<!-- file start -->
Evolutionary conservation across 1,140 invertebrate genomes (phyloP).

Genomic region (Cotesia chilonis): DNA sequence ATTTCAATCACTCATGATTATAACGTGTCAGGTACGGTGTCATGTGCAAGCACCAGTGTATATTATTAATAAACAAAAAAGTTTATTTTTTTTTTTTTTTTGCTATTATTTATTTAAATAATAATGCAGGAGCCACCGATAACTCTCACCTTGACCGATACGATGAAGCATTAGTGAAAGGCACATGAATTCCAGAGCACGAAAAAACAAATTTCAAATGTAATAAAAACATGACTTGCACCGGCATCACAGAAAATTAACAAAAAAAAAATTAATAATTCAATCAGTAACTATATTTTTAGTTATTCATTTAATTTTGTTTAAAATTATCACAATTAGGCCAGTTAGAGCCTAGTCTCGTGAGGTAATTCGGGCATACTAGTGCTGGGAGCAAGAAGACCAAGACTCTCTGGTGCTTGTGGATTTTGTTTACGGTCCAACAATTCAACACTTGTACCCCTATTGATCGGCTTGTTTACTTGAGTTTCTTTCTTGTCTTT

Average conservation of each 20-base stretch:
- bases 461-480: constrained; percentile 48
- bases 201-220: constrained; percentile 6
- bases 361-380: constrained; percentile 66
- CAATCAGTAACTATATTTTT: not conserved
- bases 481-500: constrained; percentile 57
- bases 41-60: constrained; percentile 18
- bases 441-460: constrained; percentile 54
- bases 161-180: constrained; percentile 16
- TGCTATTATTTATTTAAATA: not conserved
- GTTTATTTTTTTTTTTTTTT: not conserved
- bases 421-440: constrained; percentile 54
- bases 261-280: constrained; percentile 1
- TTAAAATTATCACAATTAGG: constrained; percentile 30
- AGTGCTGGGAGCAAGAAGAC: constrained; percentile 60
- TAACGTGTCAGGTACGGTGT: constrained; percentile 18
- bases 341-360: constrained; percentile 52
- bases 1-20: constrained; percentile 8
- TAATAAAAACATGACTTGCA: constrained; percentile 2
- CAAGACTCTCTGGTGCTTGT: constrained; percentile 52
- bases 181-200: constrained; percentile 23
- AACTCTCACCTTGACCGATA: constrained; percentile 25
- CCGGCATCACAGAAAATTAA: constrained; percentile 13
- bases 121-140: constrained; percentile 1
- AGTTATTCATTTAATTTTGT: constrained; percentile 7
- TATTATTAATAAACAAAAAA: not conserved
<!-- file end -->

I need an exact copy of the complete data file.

Evolutionary conservation across 1,140 invertebrate genomes (phyloP).

Genomic region (Cotesia chilonis): DNA sequence ATTTCAATCACTCATGATTATAACGTGTCAGGTACGGTGTCATGTGCAAGCACCAGTGTATATTATTAATAAACAAAAAAGTTTATTTTTTTTTTTTTTTTGCTATTATTTATTTAAATAATAATGCAGGAGCCACCGATAACTCTCACCTTGACCGATACGATGAAGCATTAGTGAAAGGCACATGAATTCCAGAGCACGAAAAAACAAATTTCAAATGTAATAAAAACATGACTTGCACCGGCATCACAGAAAATTAACAAAAAAAAAATTAATAATTCAATCAGTAACTATATTTTTAGTTATTCATTTAATTTTGTTTAAAATTATCACAATTAGGCCAGTTAGAGCCTAGTCTCGTGAGGTAATTCGGGCATACTAGTGCTGGGAGCAAGAAGACCAAGACTCTCTGGTGCTTGTGGATTTTGTTTACGGTCCAACAATTCAACACTTGTACCCCTATTGATCGGCTTGTTTACTTGAGTTTCTTTCTTGTCTTT

Average conservation of each 20-base stretch:
- bases 461-480: constrained; percentile 48
- bases 201-220: constrained; percentile 6
- bases 361-380: constrained; percentile 66
- CAATCAGTAACTATATTTTT: not conserved
- bases 481-500: constrained; percentile 57
- bases 41-60: constrained; percentile 18
- bases 441-460: constrained; percentile 54
- bases 161-180: constrained; percentile 16
- TGCTATTATTTATTTAAATA: not conserved
- GTTTATTTTTTTTTTTTTTT: not conserved
- bases 421-440: constrained; percentile 54
- bases 261-280: constrained; percentile 1
- TTAAAATTATCACAATTAGG: constrained; percentile 30
- AGTGCTGGGAGCAAGAAGAC: constrained; percentile 60
- TAACGTGTCAGGTACGGTGT: constrained; percentile 18
- bases 341-360: constrained; percentile 52
- bases 1-20: constrained; percentile 8
- TAATAAAAACATGACTTGCA: constrained; percentile 2
- CAAGACTCTCTGGTGCTTGT: constrained; percentile 52
- bases 181-200: constrained; percentile 23
- AACTCTCACCTTGACCGATA: constrained; percentile 25
- CCGGCATCACAGAAAATTAA: constrained; percentile 13
- bases 121-140: constrained; percentile 1
- AGTTATTCATTTAATTTTGT: constrained; percentile 7
- TATTATTAATAAACAAAAAA: not conserved